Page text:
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Avenged Sevenfold On Life, Death, and NFTs

Vocalist M. Shadows breaks down the band’s new record and why he believes blockchain is a blessing for the music industry.

by Johnny Papan

Photo by Brian Catelle

Californian metal act Avenged Sevenfold have built a career on experimentation, implementation and adaptation with their sound, image as well as cultural shifts and technological opportunities. Since forming in 1999, we’ve seen the group evolve from screamy metalcore to complex progressive epic-metal to straightforward hard-rock. Now, the band experiments far beyond anything they’ve done before with their latest release Life is But a Dream.

“The musical direction really was driven by absolute freedom,” vocalist M. Shadows (real name Matthew Sonders) says while Zooming in from his Orange County home. “We wanted every song to have moments that were just kind of shocking or a left turn or kind of took you somewhere else. We didn’t want any song to feel like you knew where it was going to end up.”

It’s easy to get lost in this record. The seamless flow from track to track guides your imagination and every listen has something new to discover. The avant-garde nature of the album keeps it unpredictable as the band mixes the metal sounds they’re known for with electronica, jazz, cabaret and spacey ambience. 

“It’s a journey sort of record, it’s existential,” Shadows says. “Death is always looming on this record. It’s a reminder to the listener that we’re not here for very long and tomorrow’s not promised. And there’s always people going through things that you don’t understand. Empathy is key and love is key. This whole thing will be over before you know it. The subject matter can be very uncomfortable but also very freeing. [The album] is a reminder to feel, love, laugh, enjoy. Hopefully this record will be there for some people that need it.”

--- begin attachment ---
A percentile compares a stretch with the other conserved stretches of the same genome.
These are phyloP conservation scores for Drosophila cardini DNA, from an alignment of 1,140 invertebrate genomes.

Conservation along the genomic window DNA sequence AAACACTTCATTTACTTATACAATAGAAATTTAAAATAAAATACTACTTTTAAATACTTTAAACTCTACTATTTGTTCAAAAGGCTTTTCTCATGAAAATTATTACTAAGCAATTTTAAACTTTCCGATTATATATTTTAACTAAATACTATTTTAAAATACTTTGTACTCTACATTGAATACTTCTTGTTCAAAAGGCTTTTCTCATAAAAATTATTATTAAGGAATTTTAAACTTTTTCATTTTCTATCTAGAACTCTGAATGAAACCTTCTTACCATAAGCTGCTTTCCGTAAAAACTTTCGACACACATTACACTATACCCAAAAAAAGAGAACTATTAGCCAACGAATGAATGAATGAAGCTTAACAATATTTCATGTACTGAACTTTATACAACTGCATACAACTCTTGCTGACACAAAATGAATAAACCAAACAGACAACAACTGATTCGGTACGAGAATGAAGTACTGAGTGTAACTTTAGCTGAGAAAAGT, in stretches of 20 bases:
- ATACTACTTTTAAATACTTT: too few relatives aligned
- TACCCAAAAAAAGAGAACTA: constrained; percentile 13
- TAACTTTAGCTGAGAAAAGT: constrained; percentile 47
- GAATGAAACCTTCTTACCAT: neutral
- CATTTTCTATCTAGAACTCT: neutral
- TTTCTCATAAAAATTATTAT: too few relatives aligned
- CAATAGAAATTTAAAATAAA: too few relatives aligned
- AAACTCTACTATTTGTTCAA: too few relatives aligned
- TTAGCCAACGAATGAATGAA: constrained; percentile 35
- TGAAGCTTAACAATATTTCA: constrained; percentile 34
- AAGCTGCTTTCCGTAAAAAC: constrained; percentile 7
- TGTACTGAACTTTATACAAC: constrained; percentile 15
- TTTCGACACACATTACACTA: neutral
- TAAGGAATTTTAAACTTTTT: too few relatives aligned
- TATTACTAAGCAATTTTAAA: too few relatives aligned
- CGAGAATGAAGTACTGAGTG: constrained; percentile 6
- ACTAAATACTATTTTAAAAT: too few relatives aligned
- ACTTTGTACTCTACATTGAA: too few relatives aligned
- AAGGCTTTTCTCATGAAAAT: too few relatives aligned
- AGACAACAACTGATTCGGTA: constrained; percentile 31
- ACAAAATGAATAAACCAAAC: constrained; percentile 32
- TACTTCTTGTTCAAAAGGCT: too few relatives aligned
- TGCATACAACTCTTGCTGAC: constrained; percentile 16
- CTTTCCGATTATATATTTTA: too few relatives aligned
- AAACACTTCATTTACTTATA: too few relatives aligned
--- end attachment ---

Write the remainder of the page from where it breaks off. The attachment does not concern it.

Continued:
Their sound is not the only thing the band have been experimenting with in the last few years. In 2021, they became one of the first metal bands to utilize NFT technologies with their Web 3-based fan club, Deathbats Club.

NFTs have become one of the most polarizing phenomena of the modern internet. While many view them as overpriced JPEG cash-grab scams, some believe NFTs could be the future of the creator economy. A way for artists to not only monetize, but create community around their art. While some influencers, celebrities and corporate brands have put their name behind flopped NFT projects, artists like  Avenged Sevenfold are pioneering the technology to bring real-world benefits to their fans. 

Ownership of a “Deathbat” NFT gives you special perks like early access to tickets, exclusive merch and entry to the highly engaged Deathbats Club channel on the official Avenged Sevenfold Discord. A Deathbat could be purchased with Ethereum crypto-currency on the popular NFT marketplace, Opensea.

“The whole Deathbats Club thing has been insane to me,” Shadows laughs. “It’s so hyper-driven, it’s like a fan-club on steroids. A community on steroids. I honestly feel like you could remove the band at some point and all those people are still gonna be in there. I mean, a lot of these people have met friends for life there. I feel like we’ve really turned what a fan-club is on its head.”

Utilizing NFTs gives the band the ability to verify Deathbat ownership through the blockchain. When an NFT is purchased, it is linked to a specific crypto-wallet and the owner of that wallet can be privy to special perks if they own certain Deathbats. For example, rare Deathbats can earn you free tickets to shows, special meet and greet opportunities or even a chance to play golf with Shadows. 

In an attempt to continue using the technology to reward their fans, Avenged Sevenfold are spearheading the NFT adaptation onto mainstream platforms. The band is already the first to debut NFT-gated ticket sales through Ticketmaster, offering Deathbat holders exclusive ticket access. Now, Shadows has his eyes on an NFT-link with Spotify.

“I thought our fan club should be on the blockchain because we can connect the merchandise, we can connect the ticketing, we can connect the Spotify listens, which we’re gonna roll out soon,” he explains. “Think of Spotify wrapped, instead of just having a list fans can share, we can reward our top listeners.” 

He continues: “Why aren’t we rewarding those fans for doing what they are already doing? [With NFTs] there is an ecosystem where you can reward fans for not only going to shows, but you can reward fans for listening, and you can reward fans for buying vinyl or shopping in your store. The NFT token is like a bingo card, and we’re just gonna keep adding stuff on it for you. I don’t think you can really do that without the blockchain.”